I can't say enough good things about Jamestown. A few years ago, Bobby and I spent our anniversary in Williamsburg and decided to check out Jamestown for something different. The visitors' center is incredible - we spent HOURS wandering through exhibits that start with pre-historic Virginia. I took the girls this past fall, and although I was worried about their attention span, they loved it. There are short film strips and some interactive displays along the way, and if that gets too tough for them, there are replicas of Powhatan villages where they can play Native American games and grind their own corn. A short trip down the path, you'll find the colonial fort with costumed interpreters, and beyond that, they can board three replica ships docked nearby. We've brought our own picnic and enjoyed lunch out front while looking at flags for every state in the nation. Really, if you head down to Williamsburg, a trip to Jamestown is a must-see.
After you have your fill of history, check out Prime Outlets on Rt 60. They've expanded in recent years and feature shops for all interests. You can find our family here right before school starts, taking advantage of Tax Free deals (first weekend in August)! Also on Rt 60 is the Yankee Candle flagship store. I love going here to find my favorite, rare scents. There's also a Christmas village, a performing clock tower, and kids' shop. Last time we were there, Bug created her own candle.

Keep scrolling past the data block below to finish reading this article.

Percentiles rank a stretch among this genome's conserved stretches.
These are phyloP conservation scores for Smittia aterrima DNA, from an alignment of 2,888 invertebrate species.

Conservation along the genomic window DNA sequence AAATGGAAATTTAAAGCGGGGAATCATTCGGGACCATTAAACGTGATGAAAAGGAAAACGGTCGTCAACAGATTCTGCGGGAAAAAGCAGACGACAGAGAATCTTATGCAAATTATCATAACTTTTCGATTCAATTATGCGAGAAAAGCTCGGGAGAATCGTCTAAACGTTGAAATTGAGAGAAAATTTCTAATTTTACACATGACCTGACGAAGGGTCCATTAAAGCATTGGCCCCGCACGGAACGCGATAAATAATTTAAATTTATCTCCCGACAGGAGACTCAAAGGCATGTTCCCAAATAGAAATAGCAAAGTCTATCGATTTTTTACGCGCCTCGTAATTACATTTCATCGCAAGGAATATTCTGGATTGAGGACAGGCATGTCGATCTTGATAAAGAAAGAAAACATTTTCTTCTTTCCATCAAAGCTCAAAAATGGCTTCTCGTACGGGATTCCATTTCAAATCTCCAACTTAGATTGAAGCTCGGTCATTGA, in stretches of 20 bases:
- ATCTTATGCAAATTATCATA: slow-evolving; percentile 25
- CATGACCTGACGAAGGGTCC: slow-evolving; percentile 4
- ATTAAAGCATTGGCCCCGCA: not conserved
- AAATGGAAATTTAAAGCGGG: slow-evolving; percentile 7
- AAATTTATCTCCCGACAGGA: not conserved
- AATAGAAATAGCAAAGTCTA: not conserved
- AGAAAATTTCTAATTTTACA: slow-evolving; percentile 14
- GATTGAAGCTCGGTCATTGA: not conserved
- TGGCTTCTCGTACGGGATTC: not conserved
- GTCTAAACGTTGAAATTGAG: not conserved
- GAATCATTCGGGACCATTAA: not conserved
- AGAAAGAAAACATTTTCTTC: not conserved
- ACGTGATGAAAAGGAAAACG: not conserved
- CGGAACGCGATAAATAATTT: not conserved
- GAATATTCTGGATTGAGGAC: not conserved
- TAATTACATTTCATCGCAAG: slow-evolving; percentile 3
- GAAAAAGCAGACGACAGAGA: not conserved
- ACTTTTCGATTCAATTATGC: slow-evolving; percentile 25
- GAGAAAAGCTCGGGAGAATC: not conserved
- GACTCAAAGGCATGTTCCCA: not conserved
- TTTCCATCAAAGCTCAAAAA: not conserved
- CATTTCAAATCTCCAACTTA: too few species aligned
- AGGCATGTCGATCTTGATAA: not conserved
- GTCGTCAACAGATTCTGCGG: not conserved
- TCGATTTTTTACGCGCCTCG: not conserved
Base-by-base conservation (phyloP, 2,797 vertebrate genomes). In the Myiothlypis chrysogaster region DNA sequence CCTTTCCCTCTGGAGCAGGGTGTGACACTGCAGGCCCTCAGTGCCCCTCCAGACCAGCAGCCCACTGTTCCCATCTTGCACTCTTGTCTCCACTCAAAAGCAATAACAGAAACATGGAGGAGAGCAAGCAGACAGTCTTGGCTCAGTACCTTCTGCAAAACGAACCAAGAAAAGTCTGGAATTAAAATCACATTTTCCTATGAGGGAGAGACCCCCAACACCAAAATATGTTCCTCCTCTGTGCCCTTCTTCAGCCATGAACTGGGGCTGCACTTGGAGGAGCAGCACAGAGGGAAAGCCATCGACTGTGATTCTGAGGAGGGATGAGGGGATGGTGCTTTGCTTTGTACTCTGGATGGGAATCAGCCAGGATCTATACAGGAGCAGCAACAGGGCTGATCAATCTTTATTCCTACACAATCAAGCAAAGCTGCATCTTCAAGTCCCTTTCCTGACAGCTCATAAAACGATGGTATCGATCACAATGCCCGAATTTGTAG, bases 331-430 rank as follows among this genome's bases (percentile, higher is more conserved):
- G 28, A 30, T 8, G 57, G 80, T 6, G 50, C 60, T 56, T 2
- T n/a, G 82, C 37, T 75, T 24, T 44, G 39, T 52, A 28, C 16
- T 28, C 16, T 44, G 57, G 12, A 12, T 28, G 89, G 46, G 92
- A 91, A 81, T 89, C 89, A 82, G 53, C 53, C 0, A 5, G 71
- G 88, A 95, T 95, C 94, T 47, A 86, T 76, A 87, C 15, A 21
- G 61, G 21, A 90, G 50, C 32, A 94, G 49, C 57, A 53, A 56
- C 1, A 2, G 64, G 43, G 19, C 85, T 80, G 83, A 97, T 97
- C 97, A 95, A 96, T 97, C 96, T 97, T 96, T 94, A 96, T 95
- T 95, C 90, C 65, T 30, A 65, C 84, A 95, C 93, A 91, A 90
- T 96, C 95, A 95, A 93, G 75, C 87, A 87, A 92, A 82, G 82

If you're hungry, you may decide you want to eat in the Colonial area. That's fine, but I warn you that I think the taverns have gone downhill in recent years. I'd recommend The Cheese Shop in Merchant's Square (gourmet sandwiches), Christiana Campbell's Tavern for dinner, and a new favorite, Food For Thought, on Rt 60 (yummy crab cakes). For dessert, go to the Peanut Shop and buy a tin of Chocolate Covered Peanut Brittle. It's addictive.
Honestly, we haven't paid for admission to Williamsburg exhibits in years. I think Jamestown is much more informative. However, there are a few Williamsburg things we don't ever miss: Soap from the gift shop, gingerbread cakes from the bakery, root beer and ginger ale! And if we're feeling festive, we'll do the Sunday brunch at the Williamsburg Lodge. It's pricey, but well worth it.
Last time, we ended our trip with a visit to Williamsburg Winery. Note: Although not impossible, this is best done without kids!
So, my friends that are from Williamsburg or Charlottesville, or attended W&M or UVA, what are your suggestions?
For the rest of you out there, hit the road and let me know how it goes!